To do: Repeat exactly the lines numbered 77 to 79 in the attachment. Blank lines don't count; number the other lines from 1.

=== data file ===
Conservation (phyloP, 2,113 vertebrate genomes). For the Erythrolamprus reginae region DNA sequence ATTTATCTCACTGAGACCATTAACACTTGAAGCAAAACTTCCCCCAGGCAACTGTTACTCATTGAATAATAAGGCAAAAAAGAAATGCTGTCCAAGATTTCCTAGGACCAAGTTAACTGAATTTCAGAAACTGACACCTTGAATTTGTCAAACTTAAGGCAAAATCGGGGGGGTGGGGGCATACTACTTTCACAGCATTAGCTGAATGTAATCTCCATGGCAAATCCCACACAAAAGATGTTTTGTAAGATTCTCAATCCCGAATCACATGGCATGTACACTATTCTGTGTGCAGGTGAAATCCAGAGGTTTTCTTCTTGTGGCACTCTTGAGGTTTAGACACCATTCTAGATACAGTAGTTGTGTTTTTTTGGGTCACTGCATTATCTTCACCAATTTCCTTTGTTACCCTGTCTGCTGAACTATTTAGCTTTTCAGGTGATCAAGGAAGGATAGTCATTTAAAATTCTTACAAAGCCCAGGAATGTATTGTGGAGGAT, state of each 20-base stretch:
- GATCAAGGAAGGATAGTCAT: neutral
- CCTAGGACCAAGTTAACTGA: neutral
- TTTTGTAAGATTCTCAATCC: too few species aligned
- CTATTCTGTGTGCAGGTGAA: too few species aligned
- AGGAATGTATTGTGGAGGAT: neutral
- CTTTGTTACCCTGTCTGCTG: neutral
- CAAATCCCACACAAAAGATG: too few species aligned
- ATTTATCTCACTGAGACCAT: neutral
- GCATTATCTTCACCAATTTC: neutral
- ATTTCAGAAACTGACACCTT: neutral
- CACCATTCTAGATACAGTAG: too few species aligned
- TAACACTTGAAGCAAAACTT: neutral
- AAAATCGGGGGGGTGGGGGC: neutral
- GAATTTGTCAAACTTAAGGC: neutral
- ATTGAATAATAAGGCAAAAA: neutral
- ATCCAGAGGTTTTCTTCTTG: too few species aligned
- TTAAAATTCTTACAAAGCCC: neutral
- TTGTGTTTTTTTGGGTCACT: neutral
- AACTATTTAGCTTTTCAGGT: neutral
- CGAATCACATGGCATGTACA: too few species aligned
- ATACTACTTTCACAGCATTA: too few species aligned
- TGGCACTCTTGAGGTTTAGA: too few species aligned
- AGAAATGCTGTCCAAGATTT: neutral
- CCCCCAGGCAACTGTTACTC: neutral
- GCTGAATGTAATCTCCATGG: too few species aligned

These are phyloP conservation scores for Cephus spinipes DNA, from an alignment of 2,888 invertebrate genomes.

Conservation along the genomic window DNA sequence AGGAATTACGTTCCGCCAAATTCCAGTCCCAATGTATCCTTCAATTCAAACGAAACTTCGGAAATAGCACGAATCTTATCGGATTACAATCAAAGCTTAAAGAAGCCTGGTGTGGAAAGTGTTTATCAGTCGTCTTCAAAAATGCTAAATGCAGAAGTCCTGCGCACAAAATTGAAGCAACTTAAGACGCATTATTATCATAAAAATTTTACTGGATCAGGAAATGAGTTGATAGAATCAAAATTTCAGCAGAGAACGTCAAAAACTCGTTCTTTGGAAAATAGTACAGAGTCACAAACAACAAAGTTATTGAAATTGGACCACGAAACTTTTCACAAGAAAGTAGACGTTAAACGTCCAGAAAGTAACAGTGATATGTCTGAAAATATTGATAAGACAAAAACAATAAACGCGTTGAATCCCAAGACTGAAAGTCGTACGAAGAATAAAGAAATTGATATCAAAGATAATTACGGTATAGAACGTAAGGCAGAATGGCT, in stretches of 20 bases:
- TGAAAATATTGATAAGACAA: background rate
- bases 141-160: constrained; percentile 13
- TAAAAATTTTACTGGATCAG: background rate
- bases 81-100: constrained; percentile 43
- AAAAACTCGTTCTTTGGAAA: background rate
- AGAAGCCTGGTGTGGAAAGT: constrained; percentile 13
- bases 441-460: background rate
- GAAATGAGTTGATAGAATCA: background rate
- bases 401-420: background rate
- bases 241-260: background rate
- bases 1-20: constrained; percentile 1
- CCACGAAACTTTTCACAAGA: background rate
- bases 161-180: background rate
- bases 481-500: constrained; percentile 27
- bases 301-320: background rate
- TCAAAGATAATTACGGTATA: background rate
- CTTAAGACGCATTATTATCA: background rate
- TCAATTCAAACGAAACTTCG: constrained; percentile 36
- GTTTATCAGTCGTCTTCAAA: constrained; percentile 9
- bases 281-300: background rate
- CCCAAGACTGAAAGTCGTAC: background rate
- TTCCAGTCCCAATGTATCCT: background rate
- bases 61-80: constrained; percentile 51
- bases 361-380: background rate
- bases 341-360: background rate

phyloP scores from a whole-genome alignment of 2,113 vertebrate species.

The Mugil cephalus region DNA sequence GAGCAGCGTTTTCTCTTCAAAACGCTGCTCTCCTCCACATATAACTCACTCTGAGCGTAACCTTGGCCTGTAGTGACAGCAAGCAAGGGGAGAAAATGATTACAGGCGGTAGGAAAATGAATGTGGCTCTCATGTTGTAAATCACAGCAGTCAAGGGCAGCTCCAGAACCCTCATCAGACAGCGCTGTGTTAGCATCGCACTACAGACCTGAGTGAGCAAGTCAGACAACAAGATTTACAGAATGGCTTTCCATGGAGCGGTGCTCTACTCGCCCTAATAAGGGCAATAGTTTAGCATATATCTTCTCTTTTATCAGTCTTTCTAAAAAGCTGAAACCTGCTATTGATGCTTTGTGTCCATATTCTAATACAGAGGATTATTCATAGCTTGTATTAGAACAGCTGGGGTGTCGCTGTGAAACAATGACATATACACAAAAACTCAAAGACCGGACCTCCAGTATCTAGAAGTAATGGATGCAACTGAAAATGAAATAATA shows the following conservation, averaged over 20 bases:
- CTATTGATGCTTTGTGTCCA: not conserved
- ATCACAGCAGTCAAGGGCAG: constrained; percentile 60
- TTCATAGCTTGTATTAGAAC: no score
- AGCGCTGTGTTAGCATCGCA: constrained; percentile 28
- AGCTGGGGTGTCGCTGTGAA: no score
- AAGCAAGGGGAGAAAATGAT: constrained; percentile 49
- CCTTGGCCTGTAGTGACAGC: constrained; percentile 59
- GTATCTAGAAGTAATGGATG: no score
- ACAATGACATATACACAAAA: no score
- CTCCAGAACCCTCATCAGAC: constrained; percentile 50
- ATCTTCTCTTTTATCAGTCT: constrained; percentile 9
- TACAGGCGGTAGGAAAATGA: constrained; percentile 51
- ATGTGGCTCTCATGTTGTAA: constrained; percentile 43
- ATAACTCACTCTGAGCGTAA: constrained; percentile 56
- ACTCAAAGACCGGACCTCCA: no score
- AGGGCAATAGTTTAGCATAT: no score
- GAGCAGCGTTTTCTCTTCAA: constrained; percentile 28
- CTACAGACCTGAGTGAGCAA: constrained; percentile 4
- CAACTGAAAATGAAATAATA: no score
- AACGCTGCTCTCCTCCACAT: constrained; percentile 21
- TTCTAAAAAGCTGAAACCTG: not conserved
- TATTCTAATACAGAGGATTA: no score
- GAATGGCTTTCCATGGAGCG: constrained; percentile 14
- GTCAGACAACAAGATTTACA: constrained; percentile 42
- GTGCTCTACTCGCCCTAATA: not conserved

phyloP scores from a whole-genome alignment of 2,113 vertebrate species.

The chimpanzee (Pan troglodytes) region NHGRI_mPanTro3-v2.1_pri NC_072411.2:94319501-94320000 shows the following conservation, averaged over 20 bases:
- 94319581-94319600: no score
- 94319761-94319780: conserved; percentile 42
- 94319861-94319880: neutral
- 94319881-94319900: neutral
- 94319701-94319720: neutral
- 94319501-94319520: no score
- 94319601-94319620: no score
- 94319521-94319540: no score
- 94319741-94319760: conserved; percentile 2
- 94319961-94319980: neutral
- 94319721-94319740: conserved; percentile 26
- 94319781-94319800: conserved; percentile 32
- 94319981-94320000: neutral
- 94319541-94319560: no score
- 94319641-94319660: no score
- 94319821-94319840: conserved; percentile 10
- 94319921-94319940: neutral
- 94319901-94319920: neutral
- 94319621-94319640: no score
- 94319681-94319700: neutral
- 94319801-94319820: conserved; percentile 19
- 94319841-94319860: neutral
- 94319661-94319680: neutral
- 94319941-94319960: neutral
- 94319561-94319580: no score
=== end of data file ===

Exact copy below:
- TATTCTAATACAGAGGATTA: no score
- GAATGGCTTTCCATGGAGCG: constrained; percentile 14
- GTCAGACAACAAGATTTACA: constrained; percentile 42